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I always loved electronics, and I really love drums. After spending a very long time without practising electronics, I decided to start to build a metronome without using any micro-controller, dsp, etc. Why ? Because that an interesting challenge, and that's good to remember the basics, and also because I found that this is actually totally feasible [1]. You will see that I realised the display and the sound generator separately. Theoretically they should work together, but I never had the time to test.

Tempo display

Since we want a precise time reference, it's better to use a quartz-based oscillator. But, on the other hand, we need to be able to change the oscillator frequency. Shall we use two oscillators then ? One as a clock reference, and the other one as an adjustable frequency ? That's exactly what I did! Indeed, the CD4553 is a 3-Digit BCD Counter, and it has four very useful inputs: So, we need a clock input, with a variable frequency in order to set up the tempo. We also need another clock, that is used as a reference, to trigger the RES, LE, and DIS inputs of the 4553.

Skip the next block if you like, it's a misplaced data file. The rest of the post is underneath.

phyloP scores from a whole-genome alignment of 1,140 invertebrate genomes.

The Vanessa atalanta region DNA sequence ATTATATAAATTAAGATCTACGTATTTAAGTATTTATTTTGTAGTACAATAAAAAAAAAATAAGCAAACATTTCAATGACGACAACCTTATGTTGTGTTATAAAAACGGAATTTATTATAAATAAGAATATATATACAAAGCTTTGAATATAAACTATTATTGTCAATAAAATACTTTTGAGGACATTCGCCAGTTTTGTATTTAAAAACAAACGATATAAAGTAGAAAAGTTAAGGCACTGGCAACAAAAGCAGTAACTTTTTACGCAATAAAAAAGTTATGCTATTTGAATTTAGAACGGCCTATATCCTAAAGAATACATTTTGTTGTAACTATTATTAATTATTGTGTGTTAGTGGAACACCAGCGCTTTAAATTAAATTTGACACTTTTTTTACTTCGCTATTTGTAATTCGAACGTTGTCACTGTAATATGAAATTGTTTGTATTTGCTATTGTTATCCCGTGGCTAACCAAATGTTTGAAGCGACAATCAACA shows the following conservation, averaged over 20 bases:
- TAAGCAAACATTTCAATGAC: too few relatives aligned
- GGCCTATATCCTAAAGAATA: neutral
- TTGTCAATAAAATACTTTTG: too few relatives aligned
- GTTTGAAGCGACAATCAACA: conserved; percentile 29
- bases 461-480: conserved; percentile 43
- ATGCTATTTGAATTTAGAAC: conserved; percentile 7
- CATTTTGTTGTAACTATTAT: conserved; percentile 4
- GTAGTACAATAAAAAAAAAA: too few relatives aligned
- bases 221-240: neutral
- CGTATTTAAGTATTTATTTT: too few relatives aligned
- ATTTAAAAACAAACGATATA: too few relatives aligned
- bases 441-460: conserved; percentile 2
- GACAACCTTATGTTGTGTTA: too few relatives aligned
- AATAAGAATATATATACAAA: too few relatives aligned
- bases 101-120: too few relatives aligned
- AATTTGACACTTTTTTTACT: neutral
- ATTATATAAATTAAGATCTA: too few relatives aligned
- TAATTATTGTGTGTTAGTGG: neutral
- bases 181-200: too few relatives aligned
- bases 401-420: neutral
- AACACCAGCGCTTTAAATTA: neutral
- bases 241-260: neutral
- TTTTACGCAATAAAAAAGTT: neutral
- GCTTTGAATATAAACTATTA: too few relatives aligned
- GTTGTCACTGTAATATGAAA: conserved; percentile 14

Crystal-based clock

To trigger the CD4553 inputs, we need a very accurate oscillator, a crystal oscillator is thus an obvious choice. Among the various existing crystal oscillators, I used a CD4060 with a 32,768 Hz quartz. Together with a few resistors and capacitors, this leads to the following:
Crystal oscillator using a CD4060 counter.
The Q10 output provides a 32 Hz square wave (32,768/210). The reason for that low frequency is that we will need a much higher frequency for the clock input of the CD4553.
Now that we have a reference clock at 32 Hz, we need to trigger the CD4553's inputs in the right order. The best thing to do is then to add a decimal counter between the CD4060 and the CD4553. Thanks to that, we will be able to trigger the different inputs sequentially.
So, what we want to do is:
  1. Disable the clock input of the CD4553 (DIS input)
  2. Set LE to zero, so we can memorise the new count, then set it back to one.
  3. Reset the counting (we are now ready to count).
  4. Set DIS to zero to finally count the pulses on the CLK input.
  5. Repeat from 1.